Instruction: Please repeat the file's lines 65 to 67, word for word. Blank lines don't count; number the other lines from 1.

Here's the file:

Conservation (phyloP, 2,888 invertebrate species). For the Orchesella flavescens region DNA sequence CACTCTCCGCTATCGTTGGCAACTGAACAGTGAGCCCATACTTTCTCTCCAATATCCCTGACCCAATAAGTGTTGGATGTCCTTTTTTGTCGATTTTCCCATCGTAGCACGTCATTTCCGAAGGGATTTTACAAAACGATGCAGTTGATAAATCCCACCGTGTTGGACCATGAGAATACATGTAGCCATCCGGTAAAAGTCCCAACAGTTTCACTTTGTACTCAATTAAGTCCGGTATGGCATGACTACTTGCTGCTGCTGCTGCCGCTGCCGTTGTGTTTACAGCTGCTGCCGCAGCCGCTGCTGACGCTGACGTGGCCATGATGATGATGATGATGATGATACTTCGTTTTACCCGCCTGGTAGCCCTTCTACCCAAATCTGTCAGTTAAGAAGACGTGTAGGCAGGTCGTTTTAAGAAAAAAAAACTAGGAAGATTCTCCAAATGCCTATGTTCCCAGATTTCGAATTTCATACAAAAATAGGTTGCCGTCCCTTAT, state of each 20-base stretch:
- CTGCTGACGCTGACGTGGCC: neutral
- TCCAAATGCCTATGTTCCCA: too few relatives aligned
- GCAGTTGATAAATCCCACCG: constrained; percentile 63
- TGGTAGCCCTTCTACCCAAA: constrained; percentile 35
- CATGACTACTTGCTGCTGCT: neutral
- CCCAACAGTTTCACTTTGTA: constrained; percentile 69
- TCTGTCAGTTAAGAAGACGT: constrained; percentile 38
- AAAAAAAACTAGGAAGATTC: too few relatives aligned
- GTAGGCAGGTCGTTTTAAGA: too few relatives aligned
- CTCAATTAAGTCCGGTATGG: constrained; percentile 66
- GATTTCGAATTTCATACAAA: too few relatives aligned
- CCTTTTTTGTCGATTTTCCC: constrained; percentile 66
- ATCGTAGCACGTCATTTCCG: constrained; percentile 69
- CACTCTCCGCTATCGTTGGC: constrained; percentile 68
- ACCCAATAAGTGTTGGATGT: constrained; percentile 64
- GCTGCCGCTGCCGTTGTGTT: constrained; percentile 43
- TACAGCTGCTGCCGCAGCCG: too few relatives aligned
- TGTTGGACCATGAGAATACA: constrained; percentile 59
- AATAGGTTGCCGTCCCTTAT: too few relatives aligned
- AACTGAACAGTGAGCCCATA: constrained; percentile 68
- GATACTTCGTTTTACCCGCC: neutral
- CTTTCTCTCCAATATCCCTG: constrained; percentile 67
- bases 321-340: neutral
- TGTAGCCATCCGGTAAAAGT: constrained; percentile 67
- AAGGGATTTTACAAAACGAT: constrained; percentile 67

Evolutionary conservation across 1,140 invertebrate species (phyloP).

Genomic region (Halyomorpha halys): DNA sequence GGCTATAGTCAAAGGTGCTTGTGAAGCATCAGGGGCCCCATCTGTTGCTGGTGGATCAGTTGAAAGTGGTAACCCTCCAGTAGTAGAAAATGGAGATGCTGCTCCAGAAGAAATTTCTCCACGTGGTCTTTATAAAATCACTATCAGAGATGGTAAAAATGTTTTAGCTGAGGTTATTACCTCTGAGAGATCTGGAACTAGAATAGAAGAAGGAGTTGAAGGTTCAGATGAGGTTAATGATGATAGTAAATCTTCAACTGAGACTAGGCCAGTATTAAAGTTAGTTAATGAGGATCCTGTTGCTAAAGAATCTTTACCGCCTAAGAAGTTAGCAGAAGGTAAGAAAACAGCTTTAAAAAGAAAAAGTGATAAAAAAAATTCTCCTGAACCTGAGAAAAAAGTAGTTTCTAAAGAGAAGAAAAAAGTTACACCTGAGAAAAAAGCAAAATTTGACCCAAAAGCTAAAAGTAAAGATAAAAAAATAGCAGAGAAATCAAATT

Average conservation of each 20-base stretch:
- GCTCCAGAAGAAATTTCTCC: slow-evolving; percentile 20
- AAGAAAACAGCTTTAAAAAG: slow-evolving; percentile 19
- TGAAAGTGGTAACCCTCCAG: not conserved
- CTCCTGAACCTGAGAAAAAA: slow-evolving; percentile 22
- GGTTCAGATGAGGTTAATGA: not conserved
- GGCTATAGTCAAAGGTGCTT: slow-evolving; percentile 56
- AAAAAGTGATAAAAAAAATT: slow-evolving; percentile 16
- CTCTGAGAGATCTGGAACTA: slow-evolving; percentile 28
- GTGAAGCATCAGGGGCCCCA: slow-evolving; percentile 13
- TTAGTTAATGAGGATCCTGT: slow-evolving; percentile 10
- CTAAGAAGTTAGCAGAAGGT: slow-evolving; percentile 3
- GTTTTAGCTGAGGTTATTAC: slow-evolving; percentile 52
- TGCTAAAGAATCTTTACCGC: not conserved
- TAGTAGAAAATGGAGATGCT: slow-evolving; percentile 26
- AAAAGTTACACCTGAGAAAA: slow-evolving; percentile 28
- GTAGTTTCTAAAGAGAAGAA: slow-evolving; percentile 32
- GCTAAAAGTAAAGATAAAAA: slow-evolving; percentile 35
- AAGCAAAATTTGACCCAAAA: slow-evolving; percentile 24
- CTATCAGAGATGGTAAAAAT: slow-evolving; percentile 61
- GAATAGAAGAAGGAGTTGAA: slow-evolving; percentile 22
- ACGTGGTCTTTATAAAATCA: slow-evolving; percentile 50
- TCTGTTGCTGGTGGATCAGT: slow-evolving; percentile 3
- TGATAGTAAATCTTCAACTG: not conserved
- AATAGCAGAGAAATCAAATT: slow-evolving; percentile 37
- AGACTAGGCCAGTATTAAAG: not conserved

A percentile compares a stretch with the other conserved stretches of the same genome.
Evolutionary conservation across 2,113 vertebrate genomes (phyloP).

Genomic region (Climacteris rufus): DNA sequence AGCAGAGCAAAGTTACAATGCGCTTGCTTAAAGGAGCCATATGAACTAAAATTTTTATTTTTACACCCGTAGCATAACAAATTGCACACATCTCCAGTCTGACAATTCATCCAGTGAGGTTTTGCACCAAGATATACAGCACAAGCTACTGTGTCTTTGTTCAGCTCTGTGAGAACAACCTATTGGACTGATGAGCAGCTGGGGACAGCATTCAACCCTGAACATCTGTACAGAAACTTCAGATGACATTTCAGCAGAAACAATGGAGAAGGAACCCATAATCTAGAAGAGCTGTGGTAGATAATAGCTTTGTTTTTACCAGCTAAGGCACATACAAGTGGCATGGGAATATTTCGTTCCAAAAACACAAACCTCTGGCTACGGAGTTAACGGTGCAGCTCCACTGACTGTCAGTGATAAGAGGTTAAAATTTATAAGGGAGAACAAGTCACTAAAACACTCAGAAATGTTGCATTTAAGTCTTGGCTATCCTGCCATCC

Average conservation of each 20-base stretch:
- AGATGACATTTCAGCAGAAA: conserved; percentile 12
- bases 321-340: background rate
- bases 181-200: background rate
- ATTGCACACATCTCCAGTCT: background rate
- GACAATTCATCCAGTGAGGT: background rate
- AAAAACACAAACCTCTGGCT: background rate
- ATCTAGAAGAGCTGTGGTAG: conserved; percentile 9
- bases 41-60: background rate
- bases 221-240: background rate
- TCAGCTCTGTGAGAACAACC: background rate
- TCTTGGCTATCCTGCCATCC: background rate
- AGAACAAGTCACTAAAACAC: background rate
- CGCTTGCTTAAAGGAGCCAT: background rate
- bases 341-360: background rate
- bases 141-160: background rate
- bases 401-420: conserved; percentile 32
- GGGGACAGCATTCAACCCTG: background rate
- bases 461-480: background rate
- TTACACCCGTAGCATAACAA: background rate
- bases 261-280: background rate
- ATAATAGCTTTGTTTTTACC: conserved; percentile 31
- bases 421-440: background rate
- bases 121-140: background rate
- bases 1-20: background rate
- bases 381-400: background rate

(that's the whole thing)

- ATCTAGAAGAGCTGTGGTAG: conserved; percentile 9
- bases 41-60: background rate
- bases 221-240: background rate